In a letter to her niece Julia Sims the following day, Hester described the whole ceremony in detail: “Our little wedding was the prettiest ever and perfect in every detail. Mrs. Masson sent a huge box of wonderful autumn leaves and woodwardia ferns, (Harriet’s sister) Helen put chicken wire across the windows at the window seat and covered it with leaves, branches and ferns, then put a large vase of the branches at either side on the seat.

“At one side of the floor, next to the lounge, was your tea jar filled with delicate graceful eucalyptus and on the other, branches of the same fell from the top of the casing to the floor. The effect was very beautiful and in front of this the bridal party took their place.”

By then, pink and white had become the traditional colors for a wedding, and the decorations reflect this.

“The dining room was pink and white. (Harriet’s sister) Jule’s verbenas bloomed profusely for the occasion, so we used them profusely, pink and white verbenas and pepper leaves and blossoms among the flowers. Above the table, attached to the light fixtures, was a large white tulle bow with one long streamer reaching over the wedding cake and to the end of the table fastened with a bow and cluster of flowers where the bride and groom sat.

“At each place was placed two of my little white (crocheted) baskets, tied together with white tulle, a bow on top of each. One filled with salted almonds, the other pink and white bon bons. The other end of tulle was short and floated over the flowers below in the brass basket. All this was the idea and the work of Helen. Then I put baskets and bowls of flowers on the side-board and the windows.”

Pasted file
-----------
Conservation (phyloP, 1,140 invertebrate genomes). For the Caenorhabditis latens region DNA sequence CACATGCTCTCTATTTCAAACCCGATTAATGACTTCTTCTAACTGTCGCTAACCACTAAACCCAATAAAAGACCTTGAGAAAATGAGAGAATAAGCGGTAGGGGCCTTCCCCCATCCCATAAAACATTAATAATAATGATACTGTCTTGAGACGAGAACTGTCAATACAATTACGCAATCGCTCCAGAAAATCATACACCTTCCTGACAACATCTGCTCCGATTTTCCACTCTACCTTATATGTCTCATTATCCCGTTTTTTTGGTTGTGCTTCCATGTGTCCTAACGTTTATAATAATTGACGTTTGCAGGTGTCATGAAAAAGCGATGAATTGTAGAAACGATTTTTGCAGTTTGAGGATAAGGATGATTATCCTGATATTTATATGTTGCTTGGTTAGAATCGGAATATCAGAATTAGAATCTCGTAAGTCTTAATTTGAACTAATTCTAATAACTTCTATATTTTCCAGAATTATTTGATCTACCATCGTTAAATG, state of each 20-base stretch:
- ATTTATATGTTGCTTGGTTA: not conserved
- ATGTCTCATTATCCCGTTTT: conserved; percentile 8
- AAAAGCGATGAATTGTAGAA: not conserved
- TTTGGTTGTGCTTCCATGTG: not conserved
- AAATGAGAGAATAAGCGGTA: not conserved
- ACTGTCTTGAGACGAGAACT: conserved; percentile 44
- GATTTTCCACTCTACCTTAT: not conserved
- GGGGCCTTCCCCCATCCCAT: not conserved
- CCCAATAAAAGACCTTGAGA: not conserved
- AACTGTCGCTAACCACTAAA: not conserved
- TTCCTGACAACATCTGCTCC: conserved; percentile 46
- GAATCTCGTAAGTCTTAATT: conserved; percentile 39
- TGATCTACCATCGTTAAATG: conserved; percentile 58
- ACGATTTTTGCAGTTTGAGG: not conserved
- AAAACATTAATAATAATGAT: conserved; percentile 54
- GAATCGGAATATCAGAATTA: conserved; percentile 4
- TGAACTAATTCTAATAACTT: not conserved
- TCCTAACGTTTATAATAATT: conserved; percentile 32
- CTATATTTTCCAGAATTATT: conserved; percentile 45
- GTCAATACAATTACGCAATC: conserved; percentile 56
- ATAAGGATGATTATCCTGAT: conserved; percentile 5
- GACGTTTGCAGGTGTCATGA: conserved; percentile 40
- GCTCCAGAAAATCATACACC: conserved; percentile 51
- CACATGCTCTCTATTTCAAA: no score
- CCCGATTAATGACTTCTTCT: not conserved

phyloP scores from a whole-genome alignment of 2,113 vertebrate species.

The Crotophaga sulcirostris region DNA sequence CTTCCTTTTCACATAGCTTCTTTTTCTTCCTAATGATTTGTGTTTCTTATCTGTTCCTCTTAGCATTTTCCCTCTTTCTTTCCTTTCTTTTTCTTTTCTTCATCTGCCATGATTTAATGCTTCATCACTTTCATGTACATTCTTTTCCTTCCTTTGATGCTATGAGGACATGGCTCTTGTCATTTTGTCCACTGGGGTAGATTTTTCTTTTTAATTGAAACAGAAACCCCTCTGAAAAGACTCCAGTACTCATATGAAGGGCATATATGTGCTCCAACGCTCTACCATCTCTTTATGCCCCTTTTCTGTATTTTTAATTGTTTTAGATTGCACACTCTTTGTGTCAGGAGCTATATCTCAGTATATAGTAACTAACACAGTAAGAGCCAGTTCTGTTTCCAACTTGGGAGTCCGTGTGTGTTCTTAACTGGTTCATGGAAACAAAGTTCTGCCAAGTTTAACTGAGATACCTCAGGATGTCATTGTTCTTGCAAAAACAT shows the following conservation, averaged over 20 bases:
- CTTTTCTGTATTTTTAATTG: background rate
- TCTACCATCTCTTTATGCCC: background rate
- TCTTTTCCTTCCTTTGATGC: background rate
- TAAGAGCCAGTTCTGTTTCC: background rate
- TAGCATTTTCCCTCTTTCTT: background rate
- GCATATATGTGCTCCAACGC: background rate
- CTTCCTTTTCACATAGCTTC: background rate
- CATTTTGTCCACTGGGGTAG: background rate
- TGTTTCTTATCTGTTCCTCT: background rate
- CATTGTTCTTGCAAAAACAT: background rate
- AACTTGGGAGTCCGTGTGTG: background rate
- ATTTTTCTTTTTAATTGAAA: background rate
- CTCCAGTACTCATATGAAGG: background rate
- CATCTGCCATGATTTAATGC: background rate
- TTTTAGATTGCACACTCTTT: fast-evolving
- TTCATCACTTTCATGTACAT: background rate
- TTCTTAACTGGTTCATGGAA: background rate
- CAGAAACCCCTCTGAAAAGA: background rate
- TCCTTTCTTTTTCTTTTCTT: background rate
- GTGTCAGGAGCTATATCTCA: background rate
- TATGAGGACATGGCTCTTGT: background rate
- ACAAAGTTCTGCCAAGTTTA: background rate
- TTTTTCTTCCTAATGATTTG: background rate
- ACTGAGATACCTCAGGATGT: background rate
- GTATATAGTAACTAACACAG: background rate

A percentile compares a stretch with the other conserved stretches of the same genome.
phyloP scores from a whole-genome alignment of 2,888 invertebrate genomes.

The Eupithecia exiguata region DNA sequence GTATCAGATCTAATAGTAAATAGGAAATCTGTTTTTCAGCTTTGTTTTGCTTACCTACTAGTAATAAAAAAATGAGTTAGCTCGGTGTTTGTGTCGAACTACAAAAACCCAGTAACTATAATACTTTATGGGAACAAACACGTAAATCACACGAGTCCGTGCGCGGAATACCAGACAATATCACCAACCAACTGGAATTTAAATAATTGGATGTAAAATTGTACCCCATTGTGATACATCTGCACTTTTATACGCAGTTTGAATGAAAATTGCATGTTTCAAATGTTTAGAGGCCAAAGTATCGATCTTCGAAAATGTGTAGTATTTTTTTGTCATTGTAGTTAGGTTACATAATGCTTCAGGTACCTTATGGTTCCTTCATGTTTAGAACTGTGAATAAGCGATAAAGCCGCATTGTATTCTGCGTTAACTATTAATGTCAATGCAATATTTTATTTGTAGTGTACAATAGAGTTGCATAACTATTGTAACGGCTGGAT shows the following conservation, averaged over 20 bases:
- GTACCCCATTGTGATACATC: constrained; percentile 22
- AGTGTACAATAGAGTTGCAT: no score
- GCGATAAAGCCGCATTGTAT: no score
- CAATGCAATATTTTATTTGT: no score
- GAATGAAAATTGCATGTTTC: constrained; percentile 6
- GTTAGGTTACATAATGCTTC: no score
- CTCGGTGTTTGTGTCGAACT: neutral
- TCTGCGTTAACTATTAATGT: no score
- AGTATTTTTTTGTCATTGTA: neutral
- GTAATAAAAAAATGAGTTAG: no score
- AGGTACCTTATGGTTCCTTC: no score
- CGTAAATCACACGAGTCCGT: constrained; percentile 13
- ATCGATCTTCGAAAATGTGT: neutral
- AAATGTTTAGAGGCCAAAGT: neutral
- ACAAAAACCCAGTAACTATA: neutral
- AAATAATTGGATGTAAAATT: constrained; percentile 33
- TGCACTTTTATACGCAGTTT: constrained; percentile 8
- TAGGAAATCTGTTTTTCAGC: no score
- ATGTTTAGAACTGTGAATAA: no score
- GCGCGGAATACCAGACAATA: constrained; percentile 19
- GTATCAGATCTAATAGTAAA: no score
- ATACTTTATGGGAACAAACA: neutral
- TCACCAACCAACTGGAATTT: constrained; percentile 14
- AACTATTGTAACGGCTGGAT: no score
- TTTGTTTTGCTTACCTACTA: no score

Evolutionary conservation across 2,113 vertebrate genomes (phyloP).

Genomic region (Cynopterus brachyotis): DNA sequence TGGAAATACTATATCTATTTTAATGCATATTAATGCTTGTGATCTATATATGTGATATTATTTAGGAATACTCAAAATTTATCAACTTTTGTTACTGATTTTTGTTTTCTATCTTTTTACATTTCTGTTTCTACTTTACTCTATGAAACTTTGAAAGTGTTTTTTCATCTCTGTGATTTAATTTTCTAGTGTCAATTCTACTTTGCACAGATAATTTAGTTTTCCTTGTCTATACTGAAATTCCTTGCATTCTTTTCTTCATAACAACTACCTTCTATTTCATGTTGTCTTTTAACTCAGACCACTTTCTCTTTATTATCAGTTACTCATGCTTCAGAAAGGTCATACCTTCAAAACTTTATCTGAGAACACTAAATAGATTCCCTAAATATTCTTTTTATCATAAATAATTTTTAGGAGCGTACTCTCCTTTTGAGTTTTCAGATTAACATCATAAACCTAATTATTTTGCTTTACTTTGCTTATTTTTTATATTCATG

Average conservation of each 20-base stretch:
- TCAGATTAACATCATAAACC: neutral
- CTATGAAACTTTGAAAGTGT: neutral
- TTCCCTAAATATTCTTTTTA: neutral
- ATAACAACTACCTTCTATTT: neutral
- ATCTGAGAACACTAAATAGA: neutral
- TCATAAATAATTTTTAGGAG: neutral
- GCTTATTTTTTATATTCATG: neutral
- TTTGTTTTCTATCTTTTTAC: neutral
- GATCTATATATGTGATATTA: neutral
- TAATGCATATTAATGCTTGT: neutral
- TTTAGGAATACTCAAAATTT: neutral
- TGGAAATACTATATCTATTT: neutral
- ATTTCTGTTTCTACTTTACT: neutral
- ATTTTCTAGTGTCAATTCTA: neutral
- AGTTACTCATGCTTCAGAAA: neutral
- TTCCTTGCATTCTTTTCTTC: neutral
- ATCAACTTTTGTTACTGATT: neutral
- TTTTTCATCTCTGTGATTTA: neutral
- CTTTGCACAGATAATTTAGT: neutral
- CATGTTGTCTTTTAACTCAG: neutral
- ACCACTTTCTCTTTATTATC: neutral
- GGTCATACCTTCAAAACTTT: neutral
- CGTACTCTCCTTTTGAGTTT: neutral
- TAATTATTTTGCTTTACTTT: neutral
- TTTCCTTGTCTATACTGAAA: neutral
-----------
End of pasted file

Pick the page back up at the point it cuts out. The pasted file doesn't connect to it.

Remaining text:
Like the decorations, the food was homemade and lovingly decorated.

“I was that proud of the wedding cake!” Hester wrote. “Harriet wanted me to make the cake and I felt that I wasn’t equal to decorating a cake for such an occasion. But we all wanted everything as simple as possible and would rather have our own if it wasn’t equal to a professional. I baked it in a milk pan the size we wanted, several weeks ago, wrapped it in waxed paper and put a pear in the cake box to keep it moist. The pear was not quite ripe when I put it in, but when I took it out the day before, it was dead ripe.

“The day before, I put on the first coat of fondant icing, made with water. When it was thoroughly firm, I put on a boiled, white of egg icing, which made a smooth white covering over the top and sides. Then around the edge of the top I placed a row of tiny white candy roses which we selected in S.F. and placed a cluster of them in the center. The whole family raved over it.

“Its place on the table was at the end near the bride and groom. Around the edge of the huge plate that held it, I arranged the palest of pink and white verbenas and it just filled the space nicely between the center flowers and the end.”

And the menu? Elaborately homemade, too. “Fruit cocktail Ð grapefruit, pineapple, banana, tokay grapes, peeled and seeded, of course, orange and lemon juice, topped with a maraschino cherry. Sliced cold turkey (best parts of a 20 lb. Bird), sliced boiled ham (our own make), celery salad on lettuce, tiny hot biscuits, butter balls, spiced pears, olives, pink and white brick ice cream, little white cakes, wedding cake and black coffee.”

After all these festivities, the couple left for a honeymoon “somewhere” in the Tahoe region.

This column is dedicated to Liz Whatley, dear friend and avid reader of this column, who died on April 16, 2002. I’ll miss her good questions and encouraging suggestions!